For Gooreng Gooreng Elder Douglas Graham, feeling the sand between his toes as he returned to his traditional Country was a special moment.
Uncle Douglas is just one of the Woorabinda Elders invited to the Milbi Festival by Bundaberg Regional Council.
The Woorabinda VIP Elders represent the family bloodlines of people forcibly removed from the tribal homelands of Bundaberg under the Aboriginal Protection Act (1897).
“My connection extends not just from the seas and the islands but all the way back to the Gooreng Gooreng range out west,” Uncle Douglas said.
“That was really deadly to feel the sand again and taste the salt.
“We come from dry country, not much water out there in the creeks, working and living in Woorabinda.
“Getting back to Country is always great and renews you and reinvigorates you.”
The Milbi Festival commemorates the launch of the region’s turtle season by celebrating the beauty of Aboriginal culture.
Local Elders Uncle Raymond ‘Willy’ Broome (Taribelang Bunda), Uncle Chris Thiesfield (Gooreng Gooreng) and Uncle Lester ‘Micky’ Hill (Gurang) provided the Welcome Acknowledgements to Country.
Bundaberg Regional Council Cultural Development Officer Selina Hill said there are four traditional owner groups recognised within the region and it was important that our First Nations Peoples were recognised in a respectful and meaningful way.
“So we invited our VIP Elders to celebrate the opening of the festival with us,” Selina said.
“The Milbi and our mob might be oceans apart, but the weekend meant we all shared in a journey called coming home.”
A message stick, crafted by Wakka Wakka Elder Maurice Mickelo, also found its way to the festival after being guided along the song-lines of the region’s First Nations People by the Bunya Mountain Murri Rangers before being presented to the local Gidarjil Land and Sea Rangers at the event.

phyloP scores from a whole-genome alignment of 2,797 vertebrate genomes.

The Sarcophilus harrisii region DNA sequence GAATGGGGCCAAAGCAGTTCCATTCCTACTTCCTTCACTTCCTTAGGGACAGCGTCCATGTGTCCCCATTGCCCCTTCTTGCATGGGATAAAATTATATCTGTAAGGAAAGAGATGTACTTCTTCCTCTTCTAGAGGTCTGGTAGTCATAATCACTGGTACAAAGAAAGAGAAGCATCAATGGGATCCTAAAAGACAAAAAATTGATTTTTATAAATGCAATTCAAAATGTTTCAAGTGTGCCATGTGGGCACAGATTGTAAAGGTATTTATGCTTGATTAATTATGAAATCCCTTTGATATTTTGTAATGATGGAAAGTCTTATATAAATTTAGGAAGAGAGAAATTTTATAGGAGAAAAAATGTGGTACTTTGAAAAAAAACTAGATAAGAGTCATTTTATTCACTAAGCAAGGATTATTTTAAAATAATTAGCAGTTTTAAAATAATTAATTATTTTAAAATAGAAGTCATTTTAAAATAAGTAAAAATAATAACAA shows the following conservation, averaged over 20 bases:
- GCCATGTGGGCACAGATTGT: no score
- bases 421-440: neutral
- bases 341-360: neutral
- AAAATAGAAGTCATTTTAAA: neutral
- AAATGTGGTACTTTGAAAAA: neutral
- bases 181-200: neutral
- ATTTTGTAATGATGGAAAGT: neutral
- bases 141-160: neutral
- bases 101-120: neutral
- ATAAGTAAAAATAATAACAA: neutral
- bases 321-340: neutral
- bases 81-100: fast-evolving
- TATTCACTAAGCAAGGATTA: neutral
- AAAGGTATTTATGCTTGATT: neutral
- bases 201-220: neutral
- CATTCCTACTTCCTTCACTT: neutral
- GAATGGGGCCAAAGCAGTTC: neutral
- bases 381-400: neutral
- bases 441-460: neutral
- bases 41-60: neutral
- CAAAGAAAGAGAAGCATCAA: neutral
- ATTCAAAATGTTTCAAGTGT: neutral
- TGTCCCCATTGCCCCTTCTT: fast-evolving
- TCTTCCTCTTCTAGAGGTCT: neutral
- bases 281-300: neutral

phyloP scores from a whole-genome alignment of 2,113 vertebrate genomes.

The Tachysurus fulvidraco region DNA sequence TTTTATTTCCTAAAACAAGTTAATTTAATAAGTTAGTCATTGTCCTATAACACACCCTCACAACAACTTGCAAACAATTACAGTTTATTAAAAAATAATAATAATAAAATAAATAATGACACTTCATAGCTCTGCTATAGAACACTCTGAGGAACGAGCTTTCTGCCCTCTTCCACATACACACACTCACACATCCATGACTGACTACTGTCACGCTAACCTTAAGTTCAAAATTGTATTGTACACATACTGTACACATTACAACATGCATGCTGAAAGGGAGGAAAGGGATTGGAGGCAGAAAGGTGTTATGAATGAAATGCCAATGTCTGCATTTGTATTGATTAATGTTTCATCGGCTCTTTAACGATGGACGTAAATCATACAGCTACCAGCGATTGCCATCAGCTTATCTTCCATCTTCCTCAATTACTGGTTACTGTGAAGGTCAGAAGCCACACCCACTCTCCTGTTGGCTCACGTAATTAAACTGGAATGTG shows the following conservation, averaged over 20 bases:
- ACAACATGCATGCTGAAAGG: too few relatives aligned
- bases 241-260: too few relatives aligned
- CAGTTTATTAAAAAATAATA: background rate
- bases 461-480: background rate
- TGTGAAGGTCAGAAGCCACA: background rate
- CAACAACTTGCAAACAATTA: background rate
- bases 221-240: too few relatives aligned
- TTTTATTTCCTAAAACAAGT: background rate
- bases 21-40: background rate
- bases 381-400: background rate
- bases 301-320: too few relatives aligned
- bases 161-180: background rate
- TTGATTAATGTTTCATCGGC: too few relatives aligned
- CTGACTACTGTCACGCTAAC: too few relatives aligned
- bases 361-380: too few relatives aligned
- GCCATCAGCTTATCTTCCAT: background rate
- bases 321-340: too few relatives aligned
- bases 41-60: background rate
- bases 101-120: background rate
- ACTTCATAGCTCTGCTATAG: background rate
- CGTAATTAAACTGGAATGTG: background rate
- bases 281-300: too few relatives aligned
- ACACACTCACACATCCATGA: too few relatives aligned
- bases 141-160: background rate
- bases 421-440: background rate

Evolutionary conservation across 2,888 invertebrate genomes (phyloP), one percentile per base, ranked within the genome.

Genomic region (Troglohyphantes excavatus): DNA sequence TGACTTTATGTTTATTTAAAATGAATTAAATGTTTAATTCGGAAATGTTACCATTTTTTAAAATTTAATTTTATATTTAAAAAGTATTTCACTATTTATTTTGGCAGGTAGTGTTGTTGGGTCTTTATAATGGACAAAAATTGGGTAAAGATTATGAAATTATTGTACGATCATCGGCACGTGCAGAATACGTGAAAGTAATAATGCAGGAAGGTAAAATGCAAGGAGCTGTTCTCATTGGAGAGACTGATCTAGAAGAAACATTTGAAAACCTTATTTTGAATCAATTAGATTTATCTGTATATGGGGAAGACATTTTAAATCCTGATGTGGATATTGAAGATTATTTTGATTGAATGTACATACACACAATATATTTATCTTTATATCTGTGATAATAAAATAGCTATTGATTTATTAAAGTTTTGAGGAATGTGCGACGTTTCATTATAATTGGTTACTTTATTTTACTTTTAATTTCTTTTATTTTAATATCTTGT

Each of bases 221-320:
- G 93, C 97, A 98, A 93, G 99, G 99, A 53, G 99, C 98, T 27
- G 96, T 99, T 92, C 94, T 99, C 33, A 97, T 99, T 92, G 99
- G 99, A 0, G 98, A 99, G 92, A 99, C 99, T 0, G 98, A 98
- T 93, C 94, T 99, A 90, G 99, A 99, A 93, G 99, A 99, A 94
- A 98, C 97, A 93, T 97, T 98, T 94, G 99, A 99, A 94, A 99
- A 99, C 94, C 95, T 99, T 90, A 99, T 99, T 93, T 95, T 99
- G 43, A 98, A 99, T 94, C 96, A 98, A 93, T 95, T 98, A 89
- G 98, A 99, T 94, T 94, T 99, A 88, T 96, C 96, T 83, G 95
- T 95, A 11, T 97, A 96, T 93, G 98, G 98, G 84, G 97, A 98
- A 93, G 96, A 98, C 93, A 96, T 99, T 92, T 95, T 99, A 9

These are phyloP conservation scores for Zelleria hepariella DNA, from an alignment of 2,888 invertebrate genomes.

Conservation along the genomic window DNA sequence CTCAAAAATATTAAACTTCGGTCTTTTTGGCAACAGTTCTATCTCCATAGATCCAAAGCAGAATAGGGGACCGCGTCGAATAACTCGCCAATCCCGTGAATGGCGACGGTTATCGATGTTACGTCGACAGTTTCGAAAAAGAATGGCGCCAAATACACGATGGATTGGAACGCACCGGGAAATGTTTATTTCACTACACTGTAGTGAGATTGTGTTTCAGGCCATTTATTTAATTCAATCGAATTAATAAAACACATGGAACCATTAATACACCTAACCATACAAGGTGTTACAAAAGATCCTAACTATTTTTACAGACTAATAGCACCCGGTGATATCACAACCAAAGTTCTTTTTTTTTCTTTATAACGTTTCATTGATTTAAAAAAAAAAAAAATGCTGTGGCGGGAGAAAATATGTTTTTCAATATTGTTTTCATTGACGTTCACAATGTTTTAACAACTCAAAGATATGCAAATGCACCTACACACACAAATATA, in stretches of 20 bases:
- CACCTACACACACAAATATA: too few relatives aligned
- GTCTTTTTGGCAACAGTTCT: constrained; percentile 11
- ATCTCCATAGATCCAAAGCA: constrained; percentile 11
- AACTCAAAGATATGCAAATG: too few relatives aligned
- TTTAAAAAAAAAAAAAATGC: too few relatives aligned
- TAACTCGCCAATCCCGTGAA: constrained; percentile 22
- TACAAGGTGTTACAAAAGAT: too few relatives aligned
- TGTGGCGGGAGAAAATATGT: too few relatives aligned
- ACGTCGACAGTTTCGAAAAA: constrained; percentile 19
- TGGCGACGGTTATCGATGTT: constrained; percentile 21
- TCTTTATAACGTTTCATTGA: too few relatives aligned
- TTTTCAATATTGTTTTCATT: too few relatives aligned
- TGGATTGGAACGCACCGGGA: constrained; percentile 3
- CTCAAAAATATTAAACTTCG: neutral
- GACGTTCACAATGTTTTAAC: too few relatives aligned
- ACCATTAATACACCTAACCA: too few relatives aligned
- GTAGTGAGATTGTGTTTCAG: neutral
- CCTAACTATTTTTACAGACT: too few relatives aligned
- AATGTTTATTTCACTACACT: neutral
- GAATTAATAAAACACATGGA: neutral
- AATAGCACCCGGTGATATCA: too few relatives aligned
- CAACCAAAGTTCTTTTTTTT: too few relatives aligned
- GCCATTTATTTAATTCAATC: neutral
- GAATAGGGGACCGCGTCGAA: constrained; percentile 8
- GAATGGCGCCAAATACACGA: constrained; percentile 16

Bundaberg Region Mayor Jack Dempsey said this cultural exchange was a mark of respect from one Ranger group to another.
He said it highlighted the importance of First Nations people continuing the cultural legacies to look after Country.
“For countless generations, our turtles have been coming home,” Mayor Dempsey said.
“Their DNA is closely linked with this beautiful coastline where they were born.
“We celebrate this coming home for what it represents – an incredible and sacred environmental event, which is iconic to our region.
“Today, we have a special symbolic celebration. As a mark of respect, we invited Elders from Woorabinda to join us for the Sunset Launch.”
Local First Nations leader Dr Kerry Blackman understands the importance of recognising both the turtles returning year after year, and also the coming home of the First Nations Elders.
“The significance of the Elders coming home, the concept is you-beaut just as the terms of the coming home of the turtles,” Dr Blackman said.
“The word Milbi is the Aboriginal word for turtle and just as the turtles navigate the oceans for 20-30 [years] before returning home, we have the connection to Country and the connections to community, and it’s a great idea to bring the Elders back now to recognise this.
“Our ancestors were moved off country when colonisation happened.
“My great-grandmother Rosie was taken to Fraser Island, and she went through the cold, and through starvation in hard conditions.”
Dr Blackman’s great-grandmother and her four sons were forcibly removed from their home on Warro Station under the Act and were incarcerated in Batjala country at Bogimah Mission on K’gari.
“Unfortunately, my great-grandmother died off country, sad and lonely. Her children were taken from her,” he said.
Dr Blackman commended Bundaberg Regional Council and the community for recognising the past and helping to move forward together.
“Now this is part of the healing process of our generation.
“It sends a powerful message and is symbolic.”
The significance of the Elders coming home was also recognised by Gail Mabo, daughter of land rights activist Eddie ‘Koiki’ Mabo.
“It’s like serendipity actually, for the turtles to come back and the Elders to come back now also,” Gail said.
“With the Milbi Festival, what you are doing in breaking down the barrier between people, to just come together as people.
“As people sitting together, we learn together and then you grow together.
“Including a whole lot of things where kids are involved and acknowledging all these things, that’s a change for the future, and for the positive – so you’re moving in the right direction.”
The celebration of First Nations culture and heritage throughout the 10-day Milbi Festival was made possible with the support of Port Curtis Coral Coast (PCCC) staff, the River Nations Cultural Dance Group, Gidarjil Development Corporation and Taribelang Aboriginal Corporation.
Bundaberg Regional Council acknowledges the traditional Country of the Taribelang Bunda, Gooreng Gooreng, Gurang and Bailai Peoples and recognise that this Country has always been and continues to be of cultural, spiritual, social and economic significance.